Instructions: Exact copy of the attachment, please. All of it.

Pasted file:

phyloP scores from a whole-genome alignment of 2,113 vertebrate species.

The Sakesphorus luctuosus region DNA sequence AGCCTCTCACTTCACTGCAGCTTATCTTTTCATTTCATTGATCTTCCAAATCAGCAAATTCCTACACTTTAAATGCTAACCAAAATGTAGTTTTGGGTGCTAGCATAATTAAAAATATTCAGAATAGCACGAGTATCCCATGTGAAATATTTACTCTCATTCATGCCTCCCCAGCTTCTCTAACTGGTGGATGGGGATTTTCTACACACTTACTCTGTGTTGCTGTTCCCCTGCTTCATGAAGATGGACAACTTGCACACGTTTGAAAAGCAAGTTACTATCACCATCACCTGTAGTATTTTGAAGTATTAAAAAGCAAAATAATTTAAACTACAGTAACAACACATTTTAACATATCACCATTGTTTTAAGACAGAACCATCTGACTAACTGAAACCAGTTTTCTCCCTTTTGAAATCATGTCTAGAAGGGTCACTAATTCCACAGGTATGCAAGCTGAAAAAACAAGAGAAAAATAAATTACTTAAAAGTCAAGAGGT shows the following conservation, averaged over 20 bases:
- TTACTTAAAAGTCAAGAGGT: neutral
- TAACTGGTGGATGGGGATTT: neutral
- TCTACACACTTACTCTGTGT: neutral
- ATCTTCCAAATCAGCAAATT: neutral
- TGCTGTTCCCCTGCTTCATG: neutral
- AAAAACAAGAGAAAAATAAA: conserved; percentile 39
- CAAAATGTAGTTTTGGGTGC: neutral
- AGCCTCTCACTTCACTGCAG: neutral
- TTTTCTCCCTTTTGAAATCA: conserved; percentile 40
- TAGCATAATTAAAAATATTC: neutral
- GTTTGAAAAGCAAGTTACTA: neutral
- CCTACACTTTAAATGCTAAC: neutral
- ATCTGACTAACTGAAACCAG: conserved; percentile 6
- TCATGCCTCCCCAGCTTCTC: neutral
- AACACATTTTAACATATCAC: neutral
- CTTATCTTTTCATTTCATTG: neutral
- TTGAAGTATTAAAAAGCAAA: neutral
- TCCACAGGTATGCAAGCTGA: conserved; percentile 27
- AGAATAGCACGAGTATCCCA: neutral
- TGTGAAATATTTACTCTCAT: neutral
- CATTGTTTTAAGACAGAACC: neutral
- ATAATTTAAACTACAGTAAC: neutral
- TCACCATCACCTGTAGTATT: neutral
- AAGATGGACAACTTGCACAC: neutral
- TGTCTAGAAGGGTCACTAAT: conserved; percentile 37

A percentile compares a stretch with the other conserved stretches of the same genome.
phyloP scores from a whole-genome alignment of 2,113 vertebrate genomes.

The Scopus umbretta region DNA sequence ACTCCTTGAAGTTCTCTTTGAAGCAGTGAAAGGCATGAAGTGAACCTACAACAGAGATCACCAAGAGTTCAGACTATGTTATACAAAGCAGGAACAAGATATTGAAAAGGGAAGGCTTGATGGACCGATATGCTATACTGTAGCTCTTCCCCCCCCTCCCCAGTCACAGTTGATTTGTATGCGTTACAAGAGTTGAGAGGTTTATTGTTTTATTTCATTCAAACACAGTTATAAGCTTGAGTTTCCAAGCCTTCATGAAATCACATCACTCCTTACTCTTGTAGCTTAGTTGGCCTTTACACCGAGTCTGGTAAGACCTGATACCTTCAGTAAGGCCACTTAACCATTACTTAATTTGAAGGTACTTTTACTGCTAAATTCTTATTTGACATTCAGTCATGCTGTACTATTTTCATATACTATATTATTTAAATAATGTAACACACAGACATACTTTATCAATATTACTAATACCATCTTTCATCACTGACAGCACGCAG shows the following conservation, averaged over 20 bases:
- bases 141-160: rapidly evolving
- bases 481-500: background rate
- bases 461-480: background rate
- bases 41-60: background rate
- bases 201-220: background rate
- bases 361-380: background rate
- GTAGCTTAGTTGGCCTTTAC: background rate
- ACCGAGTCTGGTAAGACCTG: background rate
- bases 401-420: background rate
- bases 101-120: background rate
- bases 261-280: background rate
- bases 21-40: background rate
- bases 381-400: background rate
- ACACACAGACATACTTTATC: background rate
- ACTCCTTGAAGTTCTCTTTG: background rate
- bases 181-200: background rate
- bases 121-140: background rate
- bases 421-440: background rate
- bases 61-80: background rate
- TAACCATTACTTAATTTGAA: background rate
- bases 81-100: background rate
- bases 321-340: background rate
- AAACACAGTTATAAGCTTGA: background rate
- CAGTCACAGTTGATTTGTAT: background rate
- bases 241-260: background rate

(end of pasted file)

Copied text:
phyloP scores from a whole-genome alignment of 2,113 vertebrate species.

The Sakesphorus luctuosus region DNA sequence AGCCTCTCACTTCACTGCAGCTTATCTTTTCATTTCATTGATCTTCCAAATCAGCAAATTCCTACACTTTAAATGCTAACCAAAATGTAGTTTTGGGTGCTAGCATAATTAAAAATATTCAGAATAGCACGAGTATCCCATGTGAAATATTTACTCTCATTCATGCCTCCCCAGCTTCTCTAACTGGTGGATGGGGATTTTCTACACACTTACTCTGTGTTGCTGTTCCCCTGCTTCATGAAGATGGACAACTTGCACACGTTTGAAAAGCAAGTTACTATCACCATCACCTGTAGTATTTTGAAGTATTAAAAAGCAAAATAATTTAAACTACAGTAACAACACATTTTAACATATCACCATTGTTTTAAGACAGAACCATCTGACTAACTGAAACCAGTTTTCTCCCTTTTGAAATCATGTCTAGAAGGGTCACTAATTCCACAGGTATGCAAGCTGAAAAAACAAGAGAAAAATAAATTACTTAAAAGTCAAGAGGT shows the following conservation, averaged over 20 bases:
- TTACTTAAAAGTCAAGAGGT: neutral
- TAACTGGTGGATGGGGATTT: neutral
- TCTACACACTTACTCTGTGT: neutral
- ATCTTCCAAATCAGCAAATT: neutral
- TGCTGTTCCCCTGCTTCATG: neutral
- AAAAACAAGAGAAAAATAAA: conserved; percentile 39
- CAAAATGTAGTTTTGGGTGC: neutral
- AGCCTCTCACTTCACTGCAG: neutral
- TTTTCTCCCTTTTGAAATCA: conserved; percentile 40
- TAGCATAATTAAAAATATTC: neutral
- GTTTGAAAAGCAAGTTACTA: neutral
- CCTACACTTTAAATGCTAAC: neutral
- ATCTGACTAACTGAAACCAG: conserved; percentile 6
- TCATGCCTCCCCAGCTTCTC: neutral
- AACACATTTTAACATATCAC: neutral
- CTTATCTTTTCATTTCATTG: neutral
- TTGAAGTATTAAAAAGCAAA: neutral
- TCCACAGGTATGCAAGCTGA: conserved; percentile 27
- AGAATAGCACGAGTATCCCA: neutral
- TGTGAAATATTTACTCTCAT: neutral
- CATTGTTTTAAGACAGAACC: neutral
- ATAATTTAAACTACAGTAAC: neutral
- TCACCATCACCTGTAGTATT: neutral
- AAGATGGACAACTTGCACAC: neutral
- TGTCTAGAAGGGTCACTAAT: conserved; percentile 37

A percentile compares a stretch with the other conserved stretches of the same genome.
phyloP scores from a whole-genome alignment of 2,113 vertebrate genomes.

The Scopus umbretta region DNA sequence ACTCCTTGAAGTTCTCTTTGAAGCAGTGAAAGGCATGAAGTGAACCTACAACAGAGATCACCAAGAGTTCAGACTATGTTATACAAAGCAGGAACAAGATATTGAAAAGGGAAGGCTTGATGGACCGATATGCTATACTGTAGCTCTTCCCCCCCCTCCCCAGTCACAGTTGATTTGTATGCGTTACAAGAGTTGAGAGGTTTATTGTTTTATTTCATTCAAACACAGTTATAAGCTTGAGTTTCCAAGCCTTCATGAAATCACATCACTCCTTACTCTTGTAGCTTAGTTGGCCTTTACACCGAGTCTGGTAAGACCTGATACCTTCAGTAAGGCCACTTAACCATTACTTAATTTGAAGGTACTTTTACTGCTAAATTCTTATTTGACATTCAGTCATGCTGTACTATTTTCATATACTATATTATTTAAATAATGTAACACACAGACATACTTTATCAATATTACTAATACCATCTTTCATCACTGACAGCACGCAG shows the following conservation, averaged over 20 bases:
- bases 141-160: rapidly evolving
- bases 481-500: background rate
- bases 461-480: background rate
- bases 41-60: background rate
- bases 201-220: background rate
- bases 361-380: background rate
- GTAGCTTAGTTGGCCTTTAC: background rate
- ACCGAGTCTGGTAAGACCTG: background rate
- bases 401-420: background rate
- bases 101-120: background rate
- bases 261-280: background rate
- bases 21-40: background rate
- bases 381-400: background rate
- ACACACAGACATACTTTATC: background rate
- ACTCCTTGAAGTTCTCTTTG: background rate
- bases 181-200: background rate
- bases 121-140: background rate
- bases 421-440: background rate
- bases 61-80: background rate
- TAACCATTACTTAATTTGAA: background rate
- bases 81-100: background rate
- bases 321-340: background rate
- AAACACAGTTATAAGCTTGA: background rate
- CAGTCACAGTTGATTTGTAT: background rate
- bases 241-260: background rate